In a series of provocative blog posts, … Rodney Brooks proposes new ways of thinking about AGI that go way beyond the Turing test. … Brooks proposes a new goal for AGI — not the simple, textual Turing test, but rather the home health aide or elder care worker, what he calls ECW. By this he does not mean a friendly companion robot, but rather something that offers cognitive and ‘physical assistance that will enable someone to live with dignity and independence as they age in place in their own home.’

Robot and Frank poster

Credit: Dog Run Pictures.

Yep. Just like the robot in the movie Robot and Frank. What a terrific movie for our time.

Another test is the ability of AIs to assist in the teaching process by identifying what students need most. (AIs as actual instructors are probably the next step, but that’s much further off.) See: “Personalized Learning: Artificial Intelligence and Education in the Future.”

• Finally, do you suffer from KYAPBFTL? Keeping Your Apple Product Boxes For Too Long? I know I do. Here’s the fix. Let’s all do this together in 2019.

Particle Debris is a generally a mix of John Martellaro’s observations and opinions about a standout event or article of the week followed by a discussion of articles that didn’t make the TMO headlines, the technical news debris. The column is published most every Friday except for holiday weeks.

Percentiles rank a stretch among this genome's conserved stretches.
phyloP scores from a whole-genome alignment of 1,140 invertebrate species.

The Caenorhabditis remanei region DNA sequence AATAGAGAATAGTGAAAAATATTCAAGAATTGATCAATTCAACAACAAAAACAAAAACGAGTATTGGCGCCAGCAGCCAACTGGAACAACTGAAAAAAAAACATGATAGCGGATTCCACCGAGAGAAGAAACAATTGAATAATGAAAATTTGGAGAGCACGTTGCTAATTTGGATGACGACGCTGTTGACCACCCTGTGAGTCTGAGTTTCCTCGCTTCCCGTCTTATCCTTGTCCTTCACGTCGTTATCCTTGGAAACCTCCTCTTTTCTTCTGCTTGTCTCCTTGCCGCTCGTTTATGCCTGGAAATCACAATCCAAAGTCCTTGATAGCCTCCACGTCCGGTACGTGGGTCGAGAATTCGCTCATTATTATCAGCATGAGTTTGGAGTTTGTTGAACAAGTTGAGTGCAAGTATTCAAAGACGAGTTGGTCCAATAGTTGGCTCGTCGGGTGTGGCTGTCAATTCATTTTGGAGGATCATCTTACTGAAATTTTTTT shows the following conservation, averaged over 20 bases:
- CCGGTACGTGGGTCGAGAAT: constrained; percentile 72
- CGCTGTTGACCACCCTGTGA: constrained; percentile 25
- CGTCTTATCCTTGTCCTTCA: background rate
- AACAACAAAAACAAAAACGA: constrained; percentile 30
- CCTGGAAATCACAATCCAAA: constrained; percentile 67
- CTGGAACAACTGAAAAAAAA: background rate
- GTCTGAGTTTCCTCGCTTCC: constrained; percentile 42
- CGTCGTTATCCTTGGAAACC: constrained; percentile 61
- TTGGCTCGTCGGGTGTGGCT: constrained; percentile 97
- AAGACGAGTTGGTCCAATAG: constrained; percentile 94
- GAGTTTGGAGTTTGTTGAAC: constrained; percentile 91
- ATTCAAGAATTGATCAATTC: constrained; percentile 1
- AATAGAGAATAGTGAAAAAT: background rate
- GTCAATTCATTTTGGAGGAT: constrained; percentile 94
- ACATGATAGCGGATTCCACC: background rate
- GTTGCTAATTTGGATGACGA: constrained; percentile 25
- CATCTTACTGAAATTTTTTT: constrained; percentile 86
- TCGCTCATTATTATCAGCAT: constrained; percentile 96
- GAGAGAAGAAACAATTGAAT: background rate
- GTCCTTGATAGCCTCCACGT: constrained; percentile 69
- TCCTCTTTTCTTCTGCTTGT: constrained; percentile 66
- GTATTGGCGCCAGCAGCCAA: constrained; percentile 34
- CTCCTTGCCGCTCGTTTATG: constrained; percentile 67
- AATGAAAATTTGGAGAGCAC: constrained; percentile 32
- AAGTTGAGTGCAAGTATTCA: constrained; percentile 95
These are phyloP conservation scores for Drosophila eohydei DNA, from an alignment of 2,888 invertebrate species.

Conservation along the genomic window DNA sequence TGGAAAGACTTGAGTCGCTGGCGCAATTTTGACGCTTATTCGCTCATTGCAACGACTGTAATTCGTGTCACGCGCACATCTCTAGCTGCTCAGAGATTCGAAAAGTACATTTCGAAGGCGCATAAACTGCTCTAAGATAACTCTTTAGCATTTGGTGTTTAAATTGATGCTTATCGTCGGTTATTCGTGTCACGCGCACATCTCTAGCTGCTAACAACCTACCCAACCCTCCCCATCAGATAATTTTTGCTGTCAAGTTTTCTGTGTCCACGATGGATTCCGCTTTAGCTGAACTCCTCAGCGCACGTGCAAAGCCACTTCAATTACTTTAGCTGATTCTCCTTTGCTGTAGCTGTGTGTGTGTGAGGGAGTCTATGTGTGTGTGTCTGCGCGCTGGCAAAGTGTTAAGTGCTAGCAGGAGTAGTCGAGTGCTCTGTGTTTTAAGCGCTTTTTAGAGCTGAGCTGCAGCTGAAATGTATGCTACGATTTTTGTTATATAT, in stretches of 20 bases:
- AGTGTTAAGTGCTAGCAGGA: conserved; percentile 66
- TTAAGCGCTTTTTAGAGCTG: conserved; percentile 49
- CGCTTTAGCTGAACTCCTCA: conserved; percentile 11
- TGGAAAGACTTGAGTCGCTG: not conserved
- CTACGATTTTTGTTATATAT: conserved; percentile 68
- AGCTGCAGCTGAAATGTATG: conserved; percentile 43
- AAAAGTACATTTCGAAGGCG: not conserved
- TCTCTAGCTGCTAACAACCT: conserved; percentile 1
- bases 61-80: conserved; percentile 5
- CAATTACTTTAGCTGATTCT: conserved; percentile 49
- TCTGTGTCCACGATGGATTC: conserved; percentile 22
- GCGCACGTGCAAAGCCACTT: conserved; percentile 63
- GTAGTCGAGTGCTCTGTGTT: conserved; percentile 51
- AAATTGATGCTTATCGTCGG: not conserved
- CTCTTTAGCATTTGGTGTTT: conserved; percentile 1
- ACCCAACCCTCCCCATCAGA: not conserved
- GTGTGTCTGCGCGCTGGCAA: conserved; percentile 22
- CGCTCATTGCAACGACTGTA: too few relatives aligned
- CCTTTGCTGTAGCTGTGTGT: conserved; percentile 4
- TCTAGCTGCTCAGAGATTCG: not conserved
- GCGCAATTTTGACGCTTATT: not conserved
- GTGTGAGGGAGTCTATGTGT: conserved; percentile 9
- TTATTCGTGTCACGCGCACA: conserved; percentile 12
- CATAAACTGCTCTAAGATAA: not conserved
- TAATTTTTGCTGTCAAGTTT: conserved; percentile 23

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John: While I don’t disagree with the gist of the discussion around your lede story from Kara Swisher, and the need to sell products that people will buy, I don’t see this as your most important story in this week’s PD. In that sense, your lede may be misleading (pun intended). In fact, I would argue that neither the topic nor its argument as presented is even interesting or meaningful. @geoduck is correct, in my view, that the press are overblowing this; but worse, too many are failing to set Apple’s new guidance in the appropriate context of what most… Read more »